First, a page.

The August Theologian: The City of Justice

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But the fact is, true justice has no existence save in that republic whose founder and ruler is Christ, if at least any choose to call this a republic; and indeed we cannot deny that it is the people’s weal. But if perchance this name, which has become familiar in other connections, be considered alien to our common parlance, we may at all events say that in this city is true justice ; the city of which Holy Scripture says, ‘Glorious things are said of thee, O city of God.’ —Augustine, City of God

Whatever You Do, Don’t Run (Jonah 1:4–16)

 

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“But the LORD hurled a great wind upon the sea, and there was a mighty tempest on the sea, so that the ship threatened to break up.” —Jonah 1:5 (ESV)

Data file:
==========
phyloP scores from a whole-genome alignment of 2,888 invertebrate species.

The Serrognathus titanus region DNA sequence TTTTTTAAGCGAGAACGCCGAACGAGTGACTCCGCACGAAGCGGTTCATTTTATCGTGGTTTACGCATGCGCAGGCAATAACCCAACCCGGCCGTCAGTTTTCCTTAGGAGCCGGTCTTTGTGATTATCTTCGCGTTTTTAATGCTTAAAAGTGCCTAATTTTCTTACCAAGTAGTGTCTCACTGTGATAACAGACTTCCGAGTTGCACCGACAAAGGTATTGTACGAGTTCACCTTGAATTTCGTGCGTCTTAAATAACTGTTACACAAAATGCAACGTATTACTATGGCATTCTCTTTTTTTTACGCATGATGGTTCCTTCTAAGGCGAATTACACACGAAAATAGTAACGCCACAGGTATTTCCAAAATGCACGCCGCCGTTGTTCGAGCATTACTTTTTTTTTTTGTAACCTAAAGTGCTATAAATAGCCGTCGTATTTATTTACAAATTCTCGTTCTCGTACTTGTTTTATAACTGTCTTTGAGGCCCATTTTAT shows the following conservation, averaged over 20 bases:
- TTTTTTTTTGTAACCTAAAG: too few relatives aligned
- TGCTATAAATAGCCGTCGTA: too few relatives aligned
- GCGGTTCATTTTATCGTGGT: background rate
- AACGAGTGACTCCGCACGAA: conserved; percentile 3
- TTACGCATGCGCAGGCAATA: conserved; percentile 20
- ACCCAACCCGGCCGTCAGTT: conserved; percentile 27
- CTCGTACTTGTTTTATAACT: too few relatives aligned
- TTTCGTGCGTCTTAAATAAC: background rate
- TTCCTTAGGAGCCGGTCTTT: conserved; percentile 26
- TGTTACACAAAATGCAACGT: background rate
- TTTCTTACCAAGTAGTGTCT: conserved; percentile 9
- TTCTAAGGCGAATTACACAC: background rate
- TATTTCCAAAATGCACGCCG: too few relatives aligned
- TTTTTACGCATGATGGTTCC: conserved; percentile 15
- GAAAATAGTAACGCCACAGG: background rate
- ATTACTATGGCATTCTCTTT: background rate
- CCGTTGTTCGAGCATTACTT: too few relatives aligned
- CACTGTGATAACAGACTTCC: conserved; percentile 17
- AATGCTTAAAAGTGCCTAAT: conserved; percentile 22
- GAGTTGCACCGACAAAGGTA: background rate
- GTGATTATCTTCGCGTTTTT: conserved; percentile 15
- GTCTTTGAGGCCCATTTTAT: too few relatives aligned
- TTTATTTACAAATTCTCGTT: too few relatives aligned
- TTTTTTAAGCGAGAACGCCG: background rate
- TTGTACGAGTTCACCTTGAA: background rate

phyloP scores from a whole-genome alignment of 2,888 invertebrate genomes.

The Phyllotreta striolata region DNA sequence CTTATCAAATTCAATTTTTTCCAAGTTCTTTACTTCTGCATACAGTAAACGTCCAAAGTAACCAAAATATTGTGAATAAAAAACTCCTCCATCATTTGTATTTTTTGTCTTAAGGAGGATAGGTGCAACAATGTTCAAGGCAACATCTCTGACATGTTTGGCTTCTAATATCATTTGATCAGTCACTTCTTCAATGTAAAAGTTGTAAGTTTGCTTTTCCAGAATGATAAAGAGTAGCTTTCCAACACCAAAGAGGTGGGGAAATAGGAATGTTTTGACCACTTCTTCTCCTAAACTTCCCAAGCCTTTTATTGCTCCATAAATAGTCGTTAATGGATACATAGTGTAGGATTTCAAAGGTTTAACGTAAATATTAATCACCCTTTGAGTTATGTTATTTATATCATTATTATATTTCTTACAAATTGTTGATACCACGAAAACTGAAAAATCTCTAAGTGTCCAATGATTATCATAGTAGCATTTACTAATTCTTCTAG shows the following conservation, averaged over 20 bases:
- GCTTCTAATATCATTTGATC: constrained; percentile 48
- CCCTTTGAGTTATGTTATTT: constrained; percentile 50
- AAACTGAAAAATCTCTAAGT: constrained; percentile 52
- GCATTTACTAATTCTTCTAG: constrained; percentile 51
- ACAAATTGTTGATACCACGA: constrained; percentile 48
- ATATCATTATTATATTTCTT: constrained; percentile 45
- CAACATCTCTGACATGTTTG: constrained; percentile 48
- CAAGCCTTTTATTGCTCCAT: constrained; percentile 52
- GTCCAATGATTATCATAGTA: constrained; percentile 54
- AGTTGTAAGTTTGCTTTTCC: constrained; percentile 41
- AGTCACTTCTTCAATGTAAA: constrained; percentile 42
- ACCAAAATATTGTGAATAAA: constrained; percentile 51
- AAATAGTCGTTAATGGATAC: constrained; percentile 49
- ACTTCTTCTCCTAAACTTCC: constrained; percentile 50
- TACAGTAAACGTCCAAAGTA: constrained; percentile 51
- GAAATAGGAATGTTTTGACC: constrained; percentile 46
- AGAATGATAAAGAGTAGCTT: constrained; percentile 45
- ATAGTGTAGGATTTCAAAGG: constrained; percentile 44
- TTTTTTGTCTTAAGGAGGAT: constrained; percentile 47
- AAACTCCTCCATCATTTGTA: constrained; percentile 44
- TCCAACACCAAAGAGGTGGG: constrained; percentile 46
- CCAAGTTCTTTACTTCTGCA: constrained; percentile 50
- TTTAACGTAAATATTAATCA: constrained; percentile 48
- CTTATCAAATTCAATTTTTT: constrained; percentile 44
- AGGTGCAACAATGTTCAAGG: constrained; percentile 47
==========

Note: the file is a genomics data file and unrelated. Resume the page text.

When dealing with Yahweh, whatever you do, don’t run! Additionally, it’s helpful to know that you’re always dealing with Yahweh. Because God is omnipresent, when you run from Him you can’t but run into Him, and you’ll always find that the side of God you run into is worse for you than the side you are running from.

Do not flee the One who can hurl “great winds.” We think it incredible when a pitcher can hurl a one hundred plus mile-per-hour fastball, and it is, but we can get our fingers on that. The average person can begin to approach that in measure. God grips what we cannot, the wind, in quantities beyond our comprehension, and hurls it so that the sea foams.